A Shallow Dive Into Webassembly

Dive into WebAssembly

If you’ve been following the buzz in the past few years, you must have certainly heard about WebAssembly, the new, low-level, general purpose programming language that can be used to compile code for the web. Webassembly was created by Mozilla and Google to be extremely fast, safe and to bring near native performance to code running in the browser.

Webassembly has been designed with performance in mind. It has been built on top of LLVM which means it will have access to all of LLVM’s optimizations and features.

Webassembly was created by the WebAssembly Community Group in 2015. The goal of Webassembly is to provide a compilation target that has a similar level of performance as native machine code but with the high-level convenience of JavaScript. It is supported by all 4 of the major browser engines today.

But Why WebAssembly?

With the near-native performance promised by WebAssembly, It is quite possible to run really graphically intensive games right in the browser. You surely must have used Figma or atleast heard of it. It’s a really powerful Graphic Design app which runs flawlessly, purely on the browser. The reason for its amazing performance is that It is powered by WebAssembly. Infact I am pretty confident that in the near future Audio/Video and Photo editing on the Web could go mainstream with such a leap in performance.



In order to write WebAssembly Code which runs in your browser, you don’t actually need to learn WebAssembly syntax. WebAssembly is better thought of as a compilation target for other higher level languages which are easier to write code in. In fact, if you know Typescript, you can jump right in to AssemblyScript which has approximately 13000 npm downloads each week at the time of this publication.

But if you’re feeling really adventurous, you really gotta try compiling raw C++ into WebAssembly. Yes you heard me right, It is indeed possible to cause a segfault in the browser with your code!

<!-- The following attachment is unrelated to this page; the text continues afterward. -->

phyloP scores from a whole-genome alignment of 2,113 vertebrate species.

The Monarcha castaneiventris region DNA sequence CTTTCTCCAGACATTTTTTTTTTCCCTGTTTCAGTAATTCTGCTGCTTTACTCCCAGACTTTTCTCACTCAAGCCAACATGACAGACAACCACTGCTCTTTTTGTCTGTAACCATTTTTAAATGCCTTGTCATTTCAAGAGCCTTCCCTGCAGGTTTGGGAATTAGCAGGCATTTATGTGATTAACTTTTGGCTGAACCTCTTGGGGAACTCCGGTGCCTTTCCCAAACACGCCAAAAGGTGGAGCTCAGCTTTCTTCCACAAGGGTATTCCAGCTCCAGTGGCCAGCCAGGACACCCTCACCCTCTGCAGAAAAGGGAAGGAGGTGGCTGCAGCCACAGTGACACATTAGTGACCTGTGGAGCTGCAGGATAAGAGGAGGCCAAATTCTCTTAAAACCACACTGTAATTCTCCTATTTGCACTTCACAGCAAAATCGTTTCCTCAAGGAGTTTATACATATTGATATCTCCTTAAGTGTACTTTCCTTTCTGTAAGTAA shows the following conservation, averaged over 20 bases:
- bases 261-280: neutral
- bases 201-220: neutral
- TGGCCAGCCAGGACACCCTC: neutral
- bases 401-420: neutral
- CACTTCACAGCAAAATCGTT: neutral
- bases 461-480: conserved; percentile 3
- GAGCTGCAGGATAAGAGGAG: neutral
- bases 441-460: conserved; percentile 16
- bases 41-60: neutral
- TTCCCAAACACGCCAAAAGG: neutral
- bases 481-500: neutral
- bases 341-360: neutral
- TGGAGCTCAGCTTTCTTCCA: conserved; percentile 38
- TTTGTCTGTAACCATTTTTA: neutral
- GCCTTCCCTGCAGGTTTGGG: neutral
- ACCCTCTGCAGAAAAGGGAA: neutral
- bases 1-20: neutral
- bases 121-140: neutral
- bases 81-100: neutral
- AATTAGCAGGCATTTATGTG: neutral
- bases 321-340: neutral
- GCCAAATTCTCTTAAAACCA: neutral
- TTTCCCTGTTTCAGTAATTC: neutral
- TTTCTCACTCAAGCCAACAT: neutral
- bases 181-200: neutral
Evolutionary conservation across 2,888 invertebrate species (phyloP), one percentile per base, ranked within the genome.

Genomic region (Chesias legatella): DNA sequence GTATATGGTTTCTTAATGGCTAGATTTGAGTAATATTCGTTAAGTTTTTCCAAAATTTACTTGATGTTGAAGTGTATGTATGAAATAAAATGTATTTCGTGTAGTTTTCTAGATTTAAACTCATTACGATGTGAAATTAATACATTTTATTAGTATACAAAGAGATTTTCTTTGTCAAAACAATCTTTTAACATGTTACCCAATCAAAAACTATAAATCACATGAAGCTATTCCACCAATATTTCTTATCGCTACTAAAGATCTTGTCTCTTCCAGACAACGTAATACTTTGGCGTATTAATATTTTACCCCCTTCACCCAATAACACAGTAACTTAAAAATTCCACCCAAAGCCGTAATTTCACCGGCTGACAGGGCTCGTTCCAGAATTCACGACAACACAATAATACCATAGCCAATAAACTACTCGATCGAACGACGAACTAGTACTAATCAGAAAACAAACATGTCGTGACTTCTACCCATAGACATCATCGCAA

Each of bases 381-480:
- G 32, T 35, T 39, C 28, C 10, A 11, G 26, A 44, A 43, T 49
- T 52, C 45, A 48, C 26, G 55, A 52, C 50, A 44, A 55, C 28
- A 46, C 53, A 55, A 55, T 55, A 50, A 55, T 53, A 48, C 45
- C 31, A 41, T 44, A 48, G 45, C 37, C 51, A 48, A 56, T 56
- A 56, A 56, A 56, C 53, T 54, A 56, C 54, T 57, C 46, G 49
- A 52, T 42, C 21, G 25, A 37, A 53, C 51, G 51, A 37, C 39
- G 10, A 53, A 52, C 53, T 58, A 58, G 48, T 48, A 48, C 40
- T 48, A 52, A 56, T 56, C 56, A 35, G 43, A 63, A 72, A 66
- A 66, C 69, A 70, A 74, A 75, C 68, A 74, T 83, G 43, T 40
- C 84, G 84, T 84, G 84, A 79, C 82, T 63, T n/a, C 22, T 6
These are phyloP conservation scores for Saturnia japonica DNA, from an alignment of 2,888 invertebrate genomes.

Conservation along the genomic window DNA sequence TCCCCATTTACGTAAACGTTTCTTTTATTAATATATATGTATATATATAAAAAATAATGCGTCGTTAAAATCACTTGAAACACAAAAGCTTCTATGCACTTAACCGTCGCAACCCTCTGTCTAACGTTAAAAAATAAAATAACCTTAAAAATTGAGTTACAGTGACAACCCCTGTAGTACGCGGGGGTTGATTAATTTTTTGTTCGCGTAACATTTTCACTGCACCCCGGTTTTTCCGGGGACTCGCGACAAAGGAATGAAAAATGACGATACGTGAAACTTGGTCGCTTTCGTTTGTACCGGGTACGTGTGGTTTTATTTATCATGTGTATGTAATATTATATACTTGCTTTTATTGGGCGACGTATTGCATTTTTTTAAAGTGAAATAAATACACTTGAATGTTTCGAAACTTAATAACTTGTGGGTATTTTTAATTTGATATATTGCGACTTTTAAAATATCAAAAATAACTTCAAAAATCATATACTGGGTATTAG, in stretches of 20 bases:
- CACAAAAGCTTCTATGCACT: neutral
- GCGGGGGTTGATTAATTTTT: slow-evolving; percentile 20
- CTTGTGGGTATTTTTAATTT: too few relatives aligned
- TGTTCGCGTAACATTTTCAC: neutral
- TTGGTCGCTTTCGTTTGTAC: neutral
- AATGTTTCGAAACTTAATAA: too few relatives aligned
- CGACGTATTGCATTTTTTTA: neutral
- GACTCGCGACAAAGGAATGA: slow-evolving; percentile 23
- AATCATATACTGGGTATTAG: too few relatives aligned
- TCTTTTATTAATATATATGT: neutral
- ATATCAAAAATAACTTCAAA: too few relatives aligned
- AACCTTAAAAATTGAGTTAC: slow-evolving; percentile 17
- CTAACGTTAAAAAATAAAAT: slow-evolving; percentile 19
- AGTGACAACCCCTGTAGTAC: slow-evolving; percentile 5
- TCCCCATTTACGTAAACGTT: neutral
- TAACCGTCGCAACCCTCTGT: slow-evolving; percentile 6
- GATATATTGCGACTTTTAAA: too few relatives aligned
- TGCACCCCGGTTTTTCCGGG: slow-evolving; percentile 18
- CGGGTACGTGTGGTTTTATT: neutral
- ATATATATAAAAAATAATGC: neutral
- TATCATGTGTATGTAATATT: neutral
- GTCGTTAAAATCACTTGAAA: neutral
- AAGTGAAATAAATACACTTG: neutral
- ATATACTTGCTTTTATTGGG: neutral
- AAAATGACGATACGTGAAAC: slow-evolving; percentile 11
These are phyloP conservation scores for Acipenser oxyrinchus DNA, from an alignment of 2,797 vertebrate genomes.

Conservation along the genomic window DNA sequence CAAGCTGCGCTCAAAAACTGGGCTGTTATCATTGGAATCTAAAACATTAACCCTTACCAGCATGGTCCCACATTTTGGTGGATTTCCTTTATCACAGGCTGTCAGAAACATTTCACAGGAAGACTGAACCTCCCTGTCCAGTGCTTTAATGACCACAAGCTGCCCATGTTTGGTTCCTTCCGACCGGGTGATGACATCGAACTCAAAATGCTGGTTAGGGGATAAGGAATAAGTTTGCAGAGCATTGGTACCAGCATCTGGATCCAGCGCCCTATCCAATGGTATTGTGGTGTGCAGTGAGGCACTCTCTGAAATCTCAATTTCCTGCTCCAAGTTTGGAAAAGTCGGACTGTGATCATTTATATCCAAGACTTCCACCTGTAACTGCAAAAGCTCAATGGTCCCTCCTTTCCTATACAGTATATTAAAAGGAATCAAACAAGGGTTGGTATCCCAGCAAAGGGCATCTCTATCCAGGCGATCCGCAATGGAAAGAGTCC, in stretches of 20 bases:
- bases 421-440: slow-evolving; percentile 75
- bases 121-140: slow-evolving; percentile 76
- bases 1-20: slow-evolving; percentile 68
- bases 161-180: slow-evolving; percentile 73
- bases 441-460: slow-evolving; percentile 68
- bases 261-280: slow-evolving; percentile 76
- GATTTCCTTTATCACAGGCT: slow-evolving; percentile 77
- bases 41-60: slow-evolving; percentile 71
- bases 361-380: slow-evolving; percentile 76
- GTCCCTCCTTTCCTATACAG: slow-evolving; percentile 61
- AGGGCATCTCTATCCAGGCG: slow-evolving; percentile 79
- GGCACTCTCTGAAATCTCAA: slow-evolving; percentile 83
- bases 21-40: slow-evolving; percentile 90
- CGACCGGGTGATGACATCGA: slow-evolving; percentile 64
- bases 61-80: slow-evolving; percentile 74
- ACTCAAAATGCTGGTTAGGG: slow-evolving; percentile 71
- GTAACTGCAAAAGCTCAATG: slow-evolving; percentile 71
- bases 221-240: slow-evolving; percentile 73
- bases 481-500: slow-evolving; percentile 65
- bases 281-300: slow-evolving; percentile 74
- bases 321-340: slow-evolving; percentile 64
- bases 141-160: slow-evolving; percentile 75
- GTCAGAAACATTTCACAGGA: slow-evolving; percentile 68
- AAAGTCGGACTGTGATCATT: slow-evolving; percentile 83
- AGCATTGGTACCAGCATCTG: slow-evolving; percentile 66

Running C++ in the browser

With WebAssembly, it is possible to call a C++ function in the browser. You could use a toolchain like Emscripten to do this but it is completely possible to compile C++ directly into WebAssembly’s binary format wasm by setting wasm32 as the target for clang++.

Let’s write a function that does bitwise left-shifts and yields the nth power of 2

extern "C" {
  long long powerOf2(int n) {
    return (1 << n);

C++ does Name Mangling which changes the name of the exported function and we won’t be able to call it from the browser if that happens. To suppress this behaviour, we need to wrap the function in extern "C".

The C++ file can be compiled with the command :

clang++ --target=wasm32 --no-standard-libraries -Wl,--export-all -Wl,--no-entry -o power.wasm power.cpp
  • --target=wasm32 sets the target architecture to WebAssembly
  • --no-standard-libraries because this target does not support libc++ (discussed later)
  • -Wl,--export-all exports all symbols (the function powerOf2)
  • -Wl,--no-entry tells the compiler that there is no main function

Keep in mind that you’re going to need clang++ and thus need to have LLVM installed. You could download the prebuilt packages depending on your OS or build llvm from source

once your wasm binary is generated, you can simply call that function in your webpage like so

<!DOCTYPE html>

    <meta charset="utf-8" />
    <title>WASM instantiateStreaming() test</title>

      WebAssembly.instantiateStreaming(fetch("power.wasm")).then((obj) =>

Code Based on source: WebAssembly JS-API documentation

Here, We are calling the powerOf2 function with an argument of 62

You can check the output in the console showing 1073741824n and the n indicates that the number is infact a BigInt, which is right as we return a long long from the C++ function.

Console Output

As mentioned before, libc++ is not supported by the target wasm32, but in case you want to use it, you could target wasi refer to this answer on stackoverflow.

And That’s it! You’ve successfully run C++ in your browser. It’s time now to port all of your legacy code over to the browser. Hope you could follow along with this. Happy memory leaks and race conditions!